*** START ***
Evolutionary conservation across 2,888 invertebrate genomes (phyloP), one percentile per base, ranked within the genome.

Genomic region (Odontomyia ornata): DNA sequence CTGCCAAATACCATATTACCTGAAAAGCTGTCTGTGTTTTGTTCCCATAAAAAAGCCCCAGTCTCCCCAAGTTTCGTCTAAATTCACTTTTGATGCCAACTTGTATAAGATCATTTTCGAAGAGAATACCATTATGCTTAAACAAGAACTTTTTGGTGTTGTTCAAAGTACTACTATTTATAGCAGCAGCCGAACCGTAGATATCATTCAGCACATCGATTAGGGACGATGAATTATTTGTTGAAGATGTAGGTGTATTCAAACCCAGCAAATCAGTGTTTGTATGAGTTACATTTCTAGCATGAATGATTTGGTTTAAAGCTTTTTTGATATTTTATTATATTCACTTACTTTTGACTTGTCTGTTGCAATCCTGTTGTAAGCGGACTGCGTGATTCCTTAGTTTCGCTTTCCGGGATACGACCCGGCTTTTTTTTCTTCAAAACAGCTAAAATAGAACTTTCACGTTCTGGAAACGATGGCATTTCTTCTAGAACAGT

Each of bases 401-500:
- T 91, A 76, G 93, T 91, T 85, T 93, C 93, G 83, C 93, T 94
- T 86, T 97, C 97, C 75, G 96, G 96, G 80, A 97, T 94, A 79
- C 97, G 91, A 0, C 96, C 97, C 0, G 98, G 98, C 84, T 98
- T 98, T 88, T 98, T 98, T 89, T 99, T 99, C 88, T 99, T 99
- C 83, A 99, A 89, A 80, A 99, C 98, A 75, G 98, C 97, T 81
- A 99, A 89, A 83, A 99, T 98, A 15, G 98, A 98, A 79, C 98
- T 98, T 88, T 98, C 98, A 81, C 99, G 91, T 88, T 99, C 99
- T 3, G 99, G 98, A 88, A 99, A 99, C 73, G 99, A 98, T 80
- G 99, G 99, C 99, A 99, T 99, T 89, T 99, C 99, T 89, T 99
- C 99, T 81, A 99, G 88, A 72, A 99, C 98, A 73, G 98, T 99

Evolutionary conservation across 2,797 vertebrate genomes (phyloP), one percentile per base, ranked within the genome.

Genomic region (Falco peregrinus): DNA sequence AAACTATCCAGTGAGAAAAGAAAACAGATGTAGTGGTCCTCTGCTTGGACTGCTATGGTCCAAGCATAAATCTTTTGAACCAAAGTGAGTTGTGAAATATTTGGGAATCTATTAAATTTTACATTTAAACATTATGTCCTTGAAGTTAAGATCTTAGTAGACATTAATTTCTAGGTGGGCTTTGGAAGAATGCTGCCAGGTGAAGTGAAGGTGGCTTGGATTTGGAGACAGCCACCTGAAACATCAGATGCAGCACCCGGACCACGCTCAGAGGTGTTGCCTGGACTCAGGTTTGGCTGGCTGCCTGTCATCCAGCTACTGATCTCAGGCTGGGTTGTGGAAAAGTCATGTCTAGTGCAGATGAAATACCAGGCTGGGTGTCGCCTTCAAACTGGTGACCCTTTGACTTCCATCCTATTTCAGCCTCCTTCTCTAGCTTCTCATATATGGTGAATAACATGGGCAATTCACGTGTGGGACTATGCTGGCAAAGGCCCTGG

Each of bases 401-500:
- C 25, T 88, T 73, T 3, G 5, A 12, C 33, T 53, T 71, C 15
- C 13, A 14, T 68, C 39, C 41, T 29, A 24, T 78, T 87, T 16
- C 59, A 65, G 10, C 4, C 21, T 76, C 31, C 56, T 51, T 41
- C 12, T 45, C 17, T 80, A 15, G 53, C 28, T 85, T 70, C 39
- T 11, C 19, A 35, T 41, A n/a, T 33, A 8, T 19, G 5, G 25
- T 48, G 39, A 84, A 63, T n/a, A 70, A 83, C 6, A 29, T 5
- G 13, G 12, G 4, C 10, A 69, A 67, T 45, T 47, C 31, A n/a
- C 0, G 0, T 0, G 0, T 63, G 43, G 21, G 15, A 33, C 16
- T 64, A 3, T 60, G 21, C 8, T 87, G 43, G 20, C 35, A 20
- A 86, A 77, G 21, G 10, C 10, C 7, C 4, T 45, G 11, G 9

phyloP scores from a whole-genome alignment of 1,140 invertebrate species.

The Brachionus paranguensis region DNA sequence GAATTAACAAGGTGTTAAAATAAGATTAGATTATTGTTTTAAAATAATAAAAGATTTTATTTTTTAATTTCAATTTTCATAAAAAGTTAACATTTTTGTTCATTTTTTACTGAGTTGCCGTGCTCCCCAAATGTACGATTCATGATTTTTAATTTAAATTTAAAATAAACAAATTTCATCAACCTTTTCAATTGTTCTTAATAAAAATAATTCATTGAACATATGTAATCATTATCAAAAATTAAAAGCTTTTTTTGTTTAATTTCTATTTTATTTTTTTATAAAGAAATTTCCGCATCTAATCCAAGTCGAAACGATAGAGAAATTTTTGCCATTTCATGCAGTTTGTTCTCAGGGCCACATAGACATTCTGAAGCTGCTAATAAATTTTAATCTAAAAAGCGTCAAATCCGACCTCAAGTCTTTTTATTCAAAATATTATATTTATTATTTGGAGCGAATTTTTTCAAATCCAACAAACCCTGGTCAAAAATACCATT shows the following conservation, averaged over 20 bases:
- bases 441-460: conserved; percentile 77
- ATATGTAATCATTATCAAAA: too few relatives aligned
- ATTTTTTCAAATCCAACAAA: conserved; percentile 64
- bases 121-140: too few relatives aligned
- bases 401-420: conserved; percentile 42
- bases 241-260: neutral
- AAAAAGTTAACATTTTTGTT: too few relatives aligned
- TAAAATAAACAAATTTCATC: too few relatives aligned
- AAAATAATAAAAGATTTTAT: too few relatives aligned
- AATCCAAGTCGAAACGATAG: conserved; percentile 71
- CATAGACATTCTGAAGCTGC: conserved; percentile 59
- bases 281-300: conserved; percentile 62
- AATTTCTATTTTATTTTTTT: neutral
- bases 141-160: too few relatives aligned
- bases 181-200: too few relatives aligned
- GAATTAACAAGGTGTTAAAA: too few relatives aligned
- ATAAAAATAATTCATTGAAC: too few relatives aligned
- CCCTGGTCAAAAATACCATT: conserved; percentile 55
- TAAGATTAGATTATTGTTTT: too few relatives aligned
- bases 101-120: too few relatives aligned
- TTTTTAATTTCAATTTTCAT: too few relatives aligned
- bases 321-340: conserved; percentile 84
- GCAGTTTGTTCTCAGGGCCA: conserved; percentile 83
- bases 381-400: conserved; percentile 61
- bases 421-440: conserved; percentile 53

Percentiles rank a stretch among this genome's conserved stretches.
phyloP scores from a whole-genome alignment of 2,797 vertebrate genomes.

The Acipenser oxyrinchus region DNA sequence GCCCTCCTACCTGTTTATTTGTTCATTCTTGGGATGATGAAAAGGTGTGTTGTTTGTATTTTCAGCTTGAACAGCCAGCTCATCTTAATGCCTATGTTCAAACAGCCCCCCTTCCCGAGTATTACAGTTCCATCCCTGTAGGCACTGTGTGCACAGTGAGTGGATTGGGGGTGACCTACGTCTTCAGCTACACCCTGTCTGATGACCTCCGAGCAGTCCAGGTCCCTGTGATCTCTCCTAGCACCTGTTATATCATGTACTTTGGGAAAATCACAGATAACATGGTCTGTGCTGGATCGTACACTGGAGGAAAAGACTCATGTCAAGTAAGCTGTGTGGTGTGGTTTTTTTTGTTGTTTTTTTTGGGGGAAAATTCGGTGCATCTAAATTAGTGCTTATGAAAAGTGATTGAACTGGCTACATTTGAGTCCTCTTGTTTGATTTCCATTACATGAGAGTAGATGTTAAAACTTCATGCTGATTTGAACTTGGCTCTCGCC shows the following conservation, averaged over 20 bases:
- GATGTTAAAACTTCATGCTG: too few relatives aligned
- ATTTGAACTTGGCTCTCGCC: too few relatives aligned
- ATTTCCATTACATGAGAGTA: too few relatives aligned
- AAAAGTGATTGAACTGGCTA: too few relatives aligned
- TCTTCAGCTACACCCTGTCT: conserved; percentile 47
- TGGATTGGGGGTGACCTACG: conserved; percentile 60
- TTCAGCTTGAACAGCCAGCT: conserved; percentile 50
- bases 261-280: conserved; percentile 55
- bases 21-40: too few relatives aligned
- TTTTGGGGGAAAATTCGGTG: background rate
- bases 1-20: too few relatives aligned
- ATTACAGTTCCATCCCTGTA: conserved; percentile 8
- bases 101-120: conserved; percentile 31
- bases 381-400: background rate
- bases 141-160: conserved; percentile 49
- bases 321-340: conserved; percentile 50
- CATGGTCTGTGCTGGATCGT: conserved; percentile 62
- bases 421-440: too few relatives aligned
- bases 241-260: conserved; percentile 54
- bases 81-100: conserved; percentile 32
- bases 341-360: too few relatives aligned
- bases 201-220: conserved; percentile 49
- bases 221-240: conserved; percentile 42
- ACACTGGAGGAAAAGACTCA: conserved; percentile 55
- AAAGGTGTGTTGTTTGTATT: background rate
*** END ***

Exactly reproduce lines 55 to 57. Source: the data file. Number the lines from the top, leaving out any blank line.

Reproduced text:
phyloP scores from a whole-genome alignment of 2,797 vertebrate genomes.

The Acipenser oxyrinchus region DNA sequence GCCCTCCTACCTGTTTATTTGTTCATTCTTGGGATGATGAAAAGGTGTGTTGTTTGTATTTTCAGCTTGAACAGCCAGCTCATCTTAATGCCTATGTTCAAACAGCCCCCCTTCCCGAGTATTACAGTTCCATCCCTGTAGGCACTGTGTGCACAGTGAGTGGATTGGGGGTGACCTACGTCTTCAGCTACACCCTGTCTGATGACCTCCGAGCAGTCCAGGTCCCTGTGATCTCTCCTAGCACCTGTTATATCATGTACTTTGGGAAAATCACAGATAACATGGTCTGTGCTGGATCGTACACTGGAGGAAAAGACTCATGTCAAGTAAGCTGTGTGGTGTGGTTTTTTTTGTTGTTTTTTTTGGGGGAAAATTCGGTGCATCTAAATTAGTGCTTATGAAAAGTGATTGAACTGGCTACATTTGAGTCCTCTTGTTTGATTTCCATTACATGAGAGTAGATGTTAAAACTTCATGCTGATTTGAACTTGGCTCTCGCC shows the following conservation, averaged over 20 bases:
- GATGTTAAAACTTCATGCTG: too few relatives aligned